Quick Hacks: A Script to Extract a Single Image/Frame From Video

Long ago, I posted the simple way to get a frame of a video using ffmpeg. I’ve been using that technique for a long time.

It can be a bit unwieldy for iteratively finding a specific frame, as when using a terminal you have to move the cursor to the time specification. So I wrote a very small wrapper script to put the time part at or towards the end:


#!/bin/bash
# f.sh - single frame

USAGE="f.sh infile timecode [outfile]"

if [ "$#" == "0" ]; then
        echo "$USAGE"
        exit 1
fi

if [ -e "$1" ]; then
        video="$1"
else
        echo "file not found: $1"
        exit 1
fi

if [ ! -z "$2" ]; then
        time="$2"
else
        echo "Need timecode!"
        exit 1
fi

# if we have a filename write to that, else imagemagick display

if [ ! -z "$3" ]; then
        echo "ffmpeg -i \"$video\" -ss $time  -vframes 1 -f image2 \"$3\""
        ffmpeg -loglevel quiet -hide_banner -ss $time -i "$video" -vframes 1 -f image2 "$3"
else
        echo "ffmpeg -i \"$video\" -ss $3  -vframes 1 -f image2 - | display"
        ffmpeg -hide_banner -loglevel quiet -ss $time  -i "$video" -vframes 1 -f image2 - | display
fi

Most of that is usage explanation, but broadly it has two modes:

  • display an image (f.sh video time)
  • write an image (f.sh video time image)

It’s more convenient to use it, hit ? and amend the time than to move the cursor into the depth of an ffmpeg command.

Quick Hacks: A script to import photos to month-based directories (like Lightroom)

tl;dr: A bash script written in 15 minutes imports files as expected!

I was clearing photos off an SD card so that I have space to photograph a friend’s event this evening. Back on Windows, I would let Lightroom handle imports. Darktable is my photo management software of choice, but it leaves files where they are during import:

Importing a folder does not mean that darktable copies your images into another folder. It just means that the images are visible in lighttable and thus can be developed.

I had photos ranging from July last year until this month, so I needed to put them in directories from 2017/07 to 2018/02. But looking up metadata, copying and pasting seems like a tedious misuse of my time* so I wrote a little script to do so. It is not robust due to some assumptions (eg that the ‘year’ directory already exists) but it got the job done.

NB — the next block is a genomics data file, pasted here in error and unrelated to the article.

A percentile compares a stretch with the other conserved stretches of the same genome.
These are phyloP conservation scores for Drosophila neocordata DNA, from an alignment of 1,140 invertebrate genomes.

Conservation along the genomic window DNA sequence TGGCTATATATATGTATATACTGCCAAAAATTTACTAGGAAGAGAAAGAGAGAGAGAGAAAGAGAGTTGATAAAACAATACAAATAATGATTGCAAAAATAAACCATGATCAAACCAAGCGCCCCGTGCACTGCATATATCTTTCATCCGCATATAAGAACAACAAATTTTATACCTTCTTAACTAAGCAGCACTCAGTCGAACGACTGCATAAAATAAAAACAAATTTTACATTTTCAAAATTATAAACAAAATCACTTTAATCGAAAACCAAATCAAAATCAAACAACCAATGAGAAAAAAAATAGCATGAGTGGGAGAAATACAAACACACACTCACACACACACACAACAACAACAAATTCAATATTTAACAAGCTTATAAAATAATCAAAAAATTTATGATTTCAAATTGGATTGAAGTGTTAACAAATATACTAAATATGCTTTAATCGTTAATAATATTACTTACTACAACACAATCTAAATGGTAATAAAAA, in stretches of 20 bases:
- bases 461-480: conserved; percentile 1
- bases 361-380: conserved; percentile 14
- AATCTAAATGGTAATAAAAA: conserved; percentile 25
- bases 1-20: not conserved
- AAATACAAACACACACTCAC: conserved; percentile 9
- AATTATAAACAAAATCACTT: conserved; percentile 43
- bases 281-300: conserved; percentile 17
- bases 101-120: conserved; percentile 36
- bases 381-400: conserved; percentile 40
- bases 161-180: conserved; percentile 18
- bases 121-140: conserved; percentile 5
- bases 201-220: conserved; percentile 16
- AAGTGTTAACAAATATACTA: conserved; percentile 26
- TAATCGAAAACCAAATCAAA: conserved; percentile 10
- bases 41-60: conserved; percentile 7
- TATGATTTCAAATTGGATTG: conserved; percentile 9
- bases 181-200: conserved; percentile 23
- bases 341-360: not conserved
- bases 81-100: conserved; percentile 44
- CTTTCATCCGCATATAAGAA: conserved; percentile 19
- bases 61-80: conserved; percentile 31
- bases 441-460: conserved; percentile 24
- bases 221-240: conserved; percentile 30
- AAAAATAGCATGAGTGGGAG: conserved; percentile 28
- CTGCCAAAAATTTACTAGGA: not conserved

#!/bin/bash
# importcanon.sh - import from (mounted) sd card to directories based on date

CARD_BASEDIR="/tmp/canon"
PHOTO_PATH="DCIM/100CANON/"

TARGET_BASEDIR="/home/robert/mounts/storage/photos"

function copy_file_to_dir() {
    if [ ! -d "$2" ]; then
        echo "$2 does not exist!"
        mkdir "$2"
    fi
    cp "$1" "$2"
}

function determine_import_year_month() {
    #echo "exiftool -d "%Y-%m-%d" -S -s -DateTimeOriginal $1"
    yearmonth=$(exiftool -d "%Y/%m/" -S -s -DateTimeOriginal "$1")
    echo $yearmonth
}

printf "%s%sn" "$CARD_BASEDIR" "$PHOTO_PATH"

i=0
find "$CARD_BASEDIR/$PHOTO_PATH" -type f | while read file
do
    ym=$(determine_import_year_month "$file")
    copy_file_to_dir "$file" "$TARGET_BASEDIR/$ym"
    if let "$i %10 == 0"; then
        echo "Processed file $i ($file)"
    fi
    let i++

done

This uses exiftool to extract the year and month (in the form YYYY/MM), and that is used to give a target to cp.

The enclosing function has a check to see if the directory exists ([ ! -d "$2" ]) before copying. Using rsync would have achieved the effect of auto-creating a directory if needed, but that i) involves another tool ii) probably slows things down slightly due to invocation time iii) writing it this way let me remind myself of how to check for directory existence.

I still occasionally glance at how to iterate over files in bash, even though there are other ways of doing so!

There is also a little use of modulo in there to print some status output.

Not pretty, glamorous or robust but it got the job done!


*: Golden rule: leave computers to do things that they are good at

Why Won’t My GIMP Python Plug-in Show Up Under Filters?

tl;dr: Did you put it in ~/.gimp-2.8/plug-ins and set the executable bit ?

It’s been a while since I developed a script to automate tasks in GIMP. I figured I would do one for the repetitive tasks for creating a custom YouTube Thumbnail (more on that later perhaps). But my script wasn’t showing up in the Filters menu.

I had found the preference for setting the directory: Edit ? Preferences ? Folders ? Plug-Ins (not that GIMP treats python as plug-ins, not scripts); with the default user folder being ~/.gimp-2.8/plug-ins. But the plug-in dind’t show up.

Restart GIMP. Still nothing.

Ask on IRC. Double check the documentation (always a good idea). Aha!

Scheme and Python plug-ins are readable text files. C-language and Python plug-in files must have permissions set to allow execution.

chmod +x myscript.py later, and it registered!

Hope this saves someone the twenty or thirty minutes it took me to find this out!